Quite simply, plot can be defined with a question. What will happen next? But in order for the reader to wonder this, there’s a lot of thinking to be done on the writer’s part and within these questions, he/she must come up with believable ways in which to always keep the story moving forward.
And for me, it is very comforting to know that a plethora of writers don’t outline or rely on plot. Like Stephen King and many others, I usually start with a basic scene, character, sometimes a theme (though rarely) and follow the characters. I allow them to show me the way, and I like it that way. It’s only through the exploration and development of character that plot is revealed.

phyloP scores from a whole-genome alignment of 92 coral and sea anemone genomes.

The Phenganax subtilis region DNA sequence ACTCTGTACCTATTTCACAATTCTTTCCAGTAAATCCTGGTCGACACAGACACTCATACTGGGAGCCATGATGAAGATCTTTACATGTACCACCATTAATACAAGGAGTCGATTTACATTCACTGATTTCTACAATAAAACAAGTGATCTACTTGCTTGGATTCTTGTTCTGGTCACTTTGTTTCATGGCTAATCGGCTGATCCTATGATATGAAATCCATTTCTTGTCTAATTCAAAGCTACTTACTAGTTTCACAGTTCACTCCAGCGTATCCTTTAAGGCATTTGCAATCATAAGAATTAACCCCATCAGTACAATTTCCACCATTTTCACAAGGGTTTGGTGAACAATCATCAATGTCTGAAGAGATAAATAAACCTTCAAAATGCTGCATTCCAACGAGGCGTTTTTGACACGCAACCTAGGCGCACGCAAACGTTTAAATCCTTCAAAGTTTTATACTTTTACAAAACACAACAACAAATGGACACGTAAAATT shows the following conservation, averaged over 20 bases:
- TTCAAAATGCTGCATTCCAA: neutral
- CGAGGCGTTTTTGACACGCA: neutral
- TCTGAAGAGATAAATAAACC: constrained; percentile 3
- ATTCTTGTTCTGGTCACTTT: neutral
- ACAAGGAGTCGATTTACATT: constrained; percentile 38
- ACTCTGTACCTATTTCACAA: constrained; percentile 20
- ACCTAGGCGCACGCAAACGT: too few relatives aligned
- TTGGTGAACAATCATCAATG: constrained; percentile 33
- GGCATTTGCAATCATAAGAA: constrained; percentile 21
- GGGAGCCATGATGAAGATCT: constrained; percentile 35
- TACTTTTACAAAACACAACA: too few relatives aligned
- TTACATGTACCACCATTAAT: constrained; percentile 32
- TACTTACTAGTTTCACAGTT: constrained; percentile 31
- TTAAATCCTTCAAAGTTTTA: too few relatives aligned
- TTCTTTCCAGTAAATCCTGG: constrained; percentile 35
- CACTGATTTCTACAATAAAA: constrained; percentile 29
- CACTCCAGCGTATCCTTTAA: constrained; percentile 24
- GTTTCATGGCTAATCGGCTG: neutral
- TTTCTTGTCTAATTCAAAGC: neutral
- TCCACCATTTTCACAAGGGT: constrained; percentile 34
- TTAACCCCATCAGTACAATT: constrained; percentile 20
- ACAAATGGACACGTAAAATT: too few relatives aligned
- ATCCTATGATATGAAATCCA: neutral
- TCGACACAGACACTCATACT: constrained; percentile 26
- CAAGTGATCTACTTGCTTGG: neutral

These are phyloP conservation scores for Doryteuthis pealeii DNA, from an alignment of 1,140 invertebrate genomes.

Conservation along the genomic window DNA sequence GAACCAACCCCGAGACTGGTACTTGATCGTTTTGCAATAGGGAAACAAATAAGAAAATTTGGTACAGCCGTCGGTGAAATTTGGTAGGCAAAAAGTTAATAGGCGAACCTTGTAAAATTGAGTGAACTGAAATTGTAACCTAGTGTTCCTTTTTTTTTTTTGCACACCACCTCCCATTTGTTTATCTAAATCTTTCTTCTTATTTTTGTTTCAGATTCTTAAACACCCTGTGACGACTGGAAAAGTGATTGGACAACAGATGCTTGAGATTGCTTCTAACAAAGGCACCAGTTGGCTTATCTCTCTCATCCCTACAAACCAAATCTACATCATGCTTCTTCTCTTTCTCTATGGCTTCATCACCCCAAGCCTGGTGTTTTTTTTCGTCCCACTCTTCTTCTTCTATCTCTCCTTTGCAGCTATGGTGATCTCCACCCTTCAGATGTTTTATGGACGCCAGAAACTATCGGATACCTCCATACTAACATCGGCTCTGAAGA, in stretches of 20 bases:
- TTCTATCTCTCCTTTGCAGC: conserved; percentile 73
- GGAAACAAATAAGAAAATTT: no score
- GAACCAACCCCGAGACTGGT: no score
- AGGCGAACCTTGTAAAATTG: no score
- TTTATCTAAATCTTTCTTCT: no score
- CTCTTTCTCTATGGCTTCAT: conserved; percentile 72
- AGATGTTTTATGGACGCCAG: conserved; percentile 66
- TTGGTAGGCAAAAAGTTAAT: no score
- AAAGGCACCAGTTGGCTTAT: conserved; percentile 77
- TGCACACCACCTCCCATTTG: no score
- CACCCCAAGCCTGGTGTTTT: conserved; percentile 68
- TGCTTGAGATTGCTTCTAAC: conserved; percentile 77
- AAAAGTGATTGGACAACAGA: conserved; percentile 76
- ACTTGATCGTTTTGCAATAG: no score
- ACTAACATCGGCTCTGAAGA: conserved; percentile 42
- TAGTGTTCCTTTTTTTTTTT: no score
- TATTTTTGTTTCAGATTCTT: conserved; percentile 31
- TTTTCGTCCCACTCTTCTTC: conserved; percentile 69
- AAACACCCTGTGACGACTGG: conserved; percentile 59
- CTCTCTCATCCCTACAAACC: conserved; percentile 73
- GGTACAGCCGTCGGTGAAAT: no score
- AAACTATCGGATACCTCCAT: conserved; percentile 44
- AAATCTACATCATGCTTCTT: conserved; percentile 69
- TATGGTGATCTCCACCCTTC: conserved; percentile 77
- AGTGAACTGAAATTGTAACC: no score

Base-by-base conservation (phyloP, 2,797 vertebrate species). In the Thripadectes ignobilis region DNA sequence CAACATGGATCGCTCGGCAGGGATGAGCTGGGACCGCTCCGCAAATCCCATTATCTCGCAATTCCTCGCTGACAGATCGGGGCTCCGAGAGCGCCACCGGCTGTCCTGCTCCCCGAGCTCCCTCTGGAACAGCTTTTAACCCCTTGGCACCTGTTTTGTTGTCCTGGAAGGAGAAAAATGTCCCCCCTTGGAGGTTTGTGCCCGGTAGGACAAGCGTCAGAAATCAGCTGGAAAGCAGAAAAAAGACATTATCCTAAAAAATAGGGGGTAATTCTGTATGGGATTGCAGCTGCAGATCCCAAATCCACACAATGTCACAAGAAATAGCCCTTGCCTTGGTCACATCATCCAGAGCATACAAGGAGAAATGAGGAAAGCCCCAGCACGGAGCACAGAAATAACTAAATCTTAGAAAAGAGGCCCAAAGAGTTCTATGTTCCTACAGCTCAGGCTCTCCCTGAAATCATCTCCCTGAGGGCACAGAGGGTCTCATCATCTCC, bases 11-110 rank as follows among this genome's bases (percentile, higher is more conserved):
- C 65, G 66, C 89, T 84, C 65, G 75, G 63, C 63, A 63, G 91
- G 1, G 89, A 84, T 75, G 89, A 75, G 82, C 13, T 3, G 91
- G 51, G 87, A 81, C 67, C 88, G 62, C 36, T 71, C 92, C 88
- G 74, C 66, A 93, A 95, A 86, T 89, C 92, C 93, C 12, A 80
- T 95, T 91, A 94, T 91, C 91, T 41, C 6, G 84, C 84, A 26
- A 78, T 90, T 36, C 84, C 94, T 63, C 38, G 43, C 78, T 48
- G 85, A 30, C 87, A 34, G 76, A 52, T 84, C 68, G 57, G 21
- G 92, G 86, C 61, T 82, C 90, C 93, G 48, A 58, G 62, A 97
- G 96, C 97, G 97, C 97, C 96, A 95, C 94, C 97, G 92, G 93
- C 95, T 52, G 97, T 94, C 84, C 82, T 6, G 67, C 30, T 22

The late E.L. Doctorow said it just right:
“Writing is like driving at night in the fog. You can only see as far as your headlights, but you can make the whole trip that way.”
Though somewhat unorthodox (nothing wrong there,) another method of exploring plot can be achieved by juxtaposition and causality. However, one must discover how to justify them. Take James Joyce’s classic, Ulysses, as a great example of juxtaposing two or more seemingly unrelated things and somehow making them work.